Recent mob attacks in Tel Aviv on African immigrants have attracted attention. According to one report, several local residents spoke at an anti-African rally. Most of the speakers mentioned their fears of a “rising crime rate.” “We are afraid to walk the streets at nights,” said one. “The infiltrators are taking over our neighborhood and over our jobs,” said another.
These are classic “poor white” fears, familiar to those who know U.S. history.
Since the U.S. Civil Rights Revolution, the end of apartheid in South Africa and the Irish Accords, “Israel” is the last remaining outpost of the old-fashioned racial state where the most degraded member of the dominant group is exalted above any member of the subordinate group. In this case the targets are marked by color. But while color prejudice may be part of racial oppression, it is not essential. There can be other markers of racial status, such as “religion,” language or name. The main victims of racial oppression in Zioland are the Palestinians, even though it is not possible to distinguish an individual “Jew” from an individual “Arab” by appearance.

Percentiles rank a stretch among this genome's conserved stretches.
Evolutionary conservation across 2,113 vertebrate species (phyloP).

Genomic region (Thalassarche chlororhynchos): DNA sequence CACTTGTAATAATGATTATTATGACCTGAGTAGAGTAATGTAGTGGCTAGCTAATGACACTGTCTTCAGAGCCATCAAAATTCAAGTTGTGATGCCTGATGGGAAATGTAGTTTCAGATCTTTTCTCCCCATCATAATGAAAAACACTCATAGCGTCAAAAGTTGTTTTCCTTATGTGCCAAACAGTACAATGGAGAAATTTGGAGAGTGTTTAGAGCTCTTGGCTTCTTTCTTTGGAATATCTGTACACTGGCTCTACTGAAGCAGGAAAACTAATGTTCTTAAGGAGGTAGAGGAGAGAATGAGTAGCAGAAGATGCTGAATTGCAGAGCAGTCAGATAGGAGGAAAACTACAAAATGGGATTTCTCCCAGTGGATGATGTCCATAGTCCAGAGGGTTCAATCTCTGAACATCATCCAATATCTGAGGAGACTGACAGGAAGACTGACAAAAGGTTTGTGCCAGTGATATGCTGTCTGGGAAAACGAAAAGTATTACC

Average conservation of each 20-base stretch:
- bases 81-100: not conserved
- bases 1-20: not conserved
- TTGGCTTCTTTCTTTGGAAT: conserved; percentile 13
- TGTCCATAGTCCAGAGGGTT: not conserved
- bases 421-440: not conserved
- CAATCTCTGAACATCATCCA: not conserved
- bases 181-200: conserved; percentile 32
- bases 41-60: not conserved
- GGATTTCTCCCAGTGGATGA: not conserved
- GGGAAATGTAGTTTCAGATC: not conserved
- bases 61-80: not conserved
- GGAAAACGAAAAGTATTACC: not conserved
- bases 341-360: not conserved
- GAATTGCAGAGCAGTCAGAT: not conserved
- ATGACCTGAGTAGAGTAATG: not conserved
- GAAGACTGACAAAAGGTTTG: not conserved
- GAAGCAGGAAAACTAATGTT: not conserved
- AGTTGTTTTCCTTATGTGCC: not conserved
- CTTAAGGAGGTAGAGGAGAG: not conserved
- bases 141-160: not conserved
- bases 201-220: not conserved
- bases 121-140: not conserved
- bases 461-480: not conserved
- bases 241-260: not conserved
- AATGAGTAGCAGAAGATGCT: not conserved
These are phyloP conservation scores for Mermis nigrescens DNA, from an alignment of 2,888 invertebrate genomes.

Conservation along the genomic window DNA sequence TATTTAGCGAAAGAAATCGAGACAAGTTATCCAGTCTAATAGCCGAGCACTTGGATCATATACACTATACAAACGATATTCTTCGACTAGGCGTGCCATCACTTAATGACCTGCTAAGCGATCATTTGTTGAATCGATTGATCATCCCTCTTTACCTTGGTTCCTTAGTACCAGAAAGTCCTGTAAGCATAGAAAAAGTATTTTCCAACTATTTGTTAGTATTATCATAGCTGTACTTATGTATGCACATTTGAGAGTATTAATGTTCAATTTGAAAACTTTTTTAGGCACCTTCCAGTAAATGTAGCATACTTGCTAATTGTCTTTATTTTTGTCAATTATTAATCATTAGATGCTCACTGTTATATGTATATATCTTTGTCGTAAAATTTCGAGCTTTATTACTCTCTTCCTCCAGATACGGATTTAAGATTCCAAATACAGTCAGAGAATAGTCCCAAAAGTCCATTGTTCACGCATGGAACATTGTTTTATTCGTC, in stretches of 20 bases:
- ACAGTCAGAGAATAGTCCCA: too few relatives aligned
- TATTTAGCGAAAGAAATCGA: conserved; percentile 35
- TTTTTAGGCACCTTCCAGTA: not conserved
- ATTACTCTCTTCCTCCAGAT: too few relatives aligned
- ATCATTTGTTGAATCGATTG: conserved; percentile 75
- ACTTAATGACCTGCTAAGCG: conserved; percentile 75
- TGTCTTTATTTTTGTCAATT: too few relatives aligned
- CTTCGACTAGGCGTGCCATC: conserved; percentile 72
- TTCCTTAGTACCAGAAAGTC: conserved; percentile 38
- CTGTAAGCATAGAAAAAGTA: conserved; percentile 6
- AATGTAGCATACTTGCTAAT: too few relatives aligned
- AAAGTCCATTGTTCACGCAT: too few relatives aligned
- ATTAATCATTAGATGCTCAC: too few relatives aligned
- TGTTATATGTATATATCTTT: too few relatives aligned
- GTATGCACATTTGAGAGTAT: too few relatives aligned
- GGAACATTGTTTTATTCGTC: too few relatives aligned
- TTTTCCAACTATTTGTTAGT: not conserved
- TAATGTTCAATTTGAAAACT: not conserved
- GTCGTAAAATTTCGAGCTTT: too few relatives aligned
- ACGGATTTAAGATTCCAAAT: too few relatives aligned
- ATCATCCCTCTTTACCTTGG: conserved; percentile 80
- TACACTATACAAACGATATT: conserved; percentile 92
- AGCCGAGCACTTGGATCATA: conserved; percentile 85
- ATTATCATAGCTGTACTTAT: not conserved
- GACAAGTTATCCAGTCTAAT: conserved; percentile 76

The racial nature of Zionism has been obscured by talk of religious conflict or “Jewish peoplehood.” Some commentators characterize the anti-African outbreaks as the work of fringe elements motivated by “racism” (as if that were new in Zioland). But Zionism, the attempt to create a state for a “people” which does not exist, has been an ideology of race from the start. The Zionists took people from fifty countries, speaking different languages and practicing different religions (or no religion at all) and defined them as a single people based on the fiction of common descent. If that is not race, then the term has no meaning.
These outbreaks show that the economic downturn by itself will not lead to proletarian solidarity.